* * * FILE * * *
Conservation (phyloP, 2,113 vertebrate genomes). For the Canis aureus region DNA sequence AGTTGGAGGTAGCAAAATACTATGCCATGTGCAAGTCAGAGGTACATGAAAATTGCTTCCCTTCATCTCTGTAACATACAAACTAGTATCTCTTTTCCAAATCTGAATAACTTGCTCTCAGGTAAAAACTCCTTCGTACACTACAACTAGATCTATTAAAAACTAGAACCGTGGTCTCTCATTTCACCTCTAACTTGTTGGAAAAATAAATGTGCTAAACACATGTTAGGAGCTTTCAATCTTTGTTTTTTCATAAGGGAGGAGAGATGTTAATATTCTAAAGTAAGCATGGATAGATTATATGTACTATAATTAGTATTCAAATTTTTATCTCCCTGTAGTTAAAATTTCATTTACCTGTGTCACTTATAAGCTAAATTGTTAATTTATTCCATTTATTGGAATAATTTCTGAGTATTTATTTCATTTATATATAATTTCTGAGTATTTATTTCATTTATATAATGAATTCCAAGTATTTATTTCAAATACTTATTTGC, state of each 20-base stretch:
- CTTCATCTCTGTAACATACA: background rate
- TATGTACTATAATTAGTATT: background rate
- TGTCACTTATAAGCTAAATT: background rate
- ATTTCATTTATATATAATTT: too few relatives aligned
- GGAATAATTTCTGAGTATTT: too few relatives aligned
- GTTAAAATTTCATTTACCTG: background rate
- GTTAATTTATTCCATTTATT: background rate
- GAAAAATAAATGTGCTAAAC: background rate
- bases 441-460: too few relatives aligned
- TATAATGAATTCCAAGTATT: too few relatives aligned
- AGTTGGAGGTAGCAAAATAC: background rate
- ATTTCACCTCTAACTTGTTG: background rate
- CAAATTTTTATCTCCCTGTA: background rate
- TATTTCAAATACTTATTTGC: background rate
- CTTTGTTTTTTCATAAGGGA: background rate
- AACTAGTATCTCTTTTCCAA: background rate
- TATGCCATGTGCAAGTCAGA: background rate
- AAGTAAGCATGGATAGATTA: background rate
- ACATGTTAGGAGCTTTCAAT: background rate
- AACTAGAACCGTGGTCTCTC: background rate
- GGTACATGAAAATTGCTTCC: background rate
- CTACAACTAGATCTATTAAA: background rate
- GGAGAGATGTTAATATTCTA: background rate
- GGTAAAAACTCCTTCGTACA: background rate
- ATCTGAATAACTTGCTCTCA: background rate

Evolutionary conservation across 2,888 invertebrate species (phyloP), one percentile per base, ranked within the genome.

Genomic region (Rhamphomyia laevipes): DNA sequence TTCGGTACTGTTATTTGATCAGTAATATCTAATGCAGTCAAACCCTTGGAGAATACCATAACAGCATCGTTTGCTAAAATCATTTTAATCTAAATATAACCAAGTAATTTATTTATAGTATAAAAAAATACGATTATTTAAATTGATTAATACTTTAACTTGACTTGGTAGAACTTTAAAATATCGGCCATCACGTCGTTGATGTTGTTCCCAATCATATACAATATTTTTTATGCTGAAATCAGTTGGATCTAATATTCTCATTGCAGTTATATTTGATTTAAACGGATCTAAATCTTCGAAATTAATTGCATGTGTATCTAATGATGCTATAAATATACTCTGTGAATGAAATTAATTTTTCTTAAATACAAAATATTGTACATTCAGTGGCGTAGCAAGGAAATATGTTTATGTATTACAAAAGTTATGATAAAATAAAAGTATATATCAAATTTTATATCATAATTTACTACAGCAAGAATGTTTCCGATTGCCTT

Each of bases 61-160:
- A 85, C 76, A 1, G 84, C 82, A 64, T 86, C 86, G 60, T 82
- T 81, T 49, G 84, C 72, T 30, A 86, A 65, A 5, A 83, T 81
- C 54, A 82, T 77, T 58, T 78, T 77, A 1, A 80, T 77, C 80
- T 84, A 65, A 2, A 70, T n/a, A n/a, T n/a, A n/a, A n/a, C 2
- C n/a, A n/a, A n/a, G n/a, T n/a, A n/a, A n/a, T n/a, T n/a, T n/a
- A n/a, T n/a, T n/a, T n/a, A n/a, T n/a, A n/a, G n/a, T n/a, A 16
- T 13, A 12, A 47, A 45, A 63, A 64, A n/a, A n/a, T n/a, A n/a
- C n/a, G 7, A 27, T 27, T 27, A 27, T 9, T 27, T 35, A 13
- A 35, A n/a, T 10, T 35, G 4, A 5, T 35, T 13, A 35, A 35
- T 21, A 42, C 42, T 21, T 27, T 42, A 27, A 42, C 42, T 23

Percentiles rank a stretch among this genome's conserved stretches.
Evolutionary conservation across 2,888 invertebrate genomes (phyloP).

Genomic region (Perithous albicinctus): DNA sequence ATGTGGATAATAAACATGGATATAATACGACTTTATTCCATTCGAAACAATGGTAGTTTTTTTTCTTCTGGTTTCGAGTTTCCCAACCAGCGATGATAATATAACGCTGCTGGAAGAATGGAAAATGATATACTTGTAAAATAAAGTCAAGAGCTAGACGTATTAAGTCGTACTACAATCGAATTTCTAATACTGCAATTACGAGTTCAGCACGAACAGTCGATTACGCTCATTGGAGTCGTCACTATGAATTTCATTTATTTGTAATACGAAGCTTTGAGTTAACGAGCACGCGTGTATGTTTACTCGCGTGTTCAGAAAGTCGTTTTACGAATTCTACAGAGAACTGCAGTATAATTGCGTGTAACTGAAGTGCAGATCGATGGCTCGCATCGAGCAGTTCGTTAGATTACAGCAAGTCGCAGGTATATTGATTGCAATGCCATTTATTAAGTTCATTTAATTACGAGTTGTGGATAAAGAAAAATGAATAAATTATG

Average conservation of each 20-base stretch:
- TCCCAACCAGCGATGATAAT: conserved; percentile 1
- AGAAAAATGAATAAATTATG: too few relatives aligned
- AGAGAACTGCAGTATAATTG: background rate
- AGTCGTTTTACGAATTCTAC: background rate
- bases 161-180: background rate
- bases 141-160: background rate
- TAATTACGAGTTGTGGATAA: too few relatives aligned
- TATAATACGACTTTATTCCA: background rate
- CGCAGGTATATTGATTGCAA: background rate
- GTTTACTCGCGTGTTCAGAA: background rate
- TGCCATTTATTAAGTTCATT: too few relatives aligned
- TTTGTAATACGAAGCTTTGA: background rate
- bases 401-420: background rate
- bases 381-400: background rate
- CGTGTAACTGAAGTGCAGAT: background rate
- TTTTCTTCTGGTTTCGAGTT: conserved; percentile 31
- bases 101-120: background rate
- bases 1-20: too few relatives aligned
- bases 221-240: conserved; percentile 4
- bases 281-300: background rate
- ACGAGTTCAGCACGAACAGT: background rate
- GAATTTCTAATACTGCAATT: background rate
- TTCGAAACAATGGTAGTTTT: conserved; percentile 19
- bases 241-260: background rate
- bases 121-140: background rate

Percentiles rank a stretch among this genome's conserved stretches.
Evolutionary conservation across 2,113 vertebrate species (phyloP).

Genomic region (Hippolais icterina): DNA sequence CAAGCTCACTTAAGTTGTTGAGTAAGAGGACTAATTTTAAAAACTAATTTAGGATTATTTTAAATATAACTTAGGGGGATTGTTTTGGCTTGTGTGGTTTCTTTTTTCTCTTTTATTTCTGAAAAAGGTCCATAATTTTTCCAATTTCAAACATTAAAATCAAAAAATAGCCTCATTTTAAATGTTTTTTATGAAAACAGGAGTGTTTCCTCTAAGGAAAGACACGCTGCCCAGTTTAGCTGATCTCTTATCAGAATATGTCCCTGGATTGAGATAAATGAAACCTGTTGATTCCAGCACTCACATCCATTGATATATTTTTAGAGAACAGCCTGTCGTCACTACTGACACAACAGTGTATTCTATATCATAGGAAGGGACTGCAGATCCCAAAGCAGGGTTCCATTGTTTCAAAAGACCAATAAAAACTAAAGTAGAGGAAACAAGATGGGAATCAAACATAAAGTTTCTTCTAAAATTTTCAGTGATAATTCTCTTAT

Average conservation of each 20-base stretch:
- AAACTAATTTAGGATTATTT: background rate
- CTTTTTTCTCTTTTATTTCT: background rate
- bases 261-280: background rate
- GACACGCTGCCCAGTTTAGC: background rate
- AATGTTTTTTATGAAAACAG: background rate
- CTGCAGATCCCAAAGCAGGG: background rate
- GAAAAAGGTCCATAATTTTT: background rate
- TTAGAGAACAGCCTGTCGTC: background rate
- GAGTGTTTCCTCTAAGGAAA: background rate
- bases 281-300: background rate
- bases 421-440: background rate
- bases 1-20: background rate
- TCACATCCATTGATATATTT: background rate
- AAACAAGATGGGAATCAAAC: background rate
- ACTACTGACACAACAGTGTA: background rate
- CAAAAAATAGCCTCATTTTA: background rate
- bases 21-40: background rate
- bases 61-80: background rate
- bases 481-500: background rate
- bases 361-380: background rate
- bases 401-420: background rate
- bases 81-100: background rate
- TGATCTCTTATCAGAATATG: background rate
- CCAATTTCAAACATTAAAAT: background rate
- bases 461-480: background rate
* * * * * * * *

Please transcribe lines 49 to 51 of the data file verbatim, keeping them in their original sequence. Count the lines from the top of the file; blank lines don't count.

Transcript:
- bases 141-160: background rate
- TAATTACGAGTTGTGGATAA: too few relatives aligned
- TATAATACGACTTTATTCCA: background rate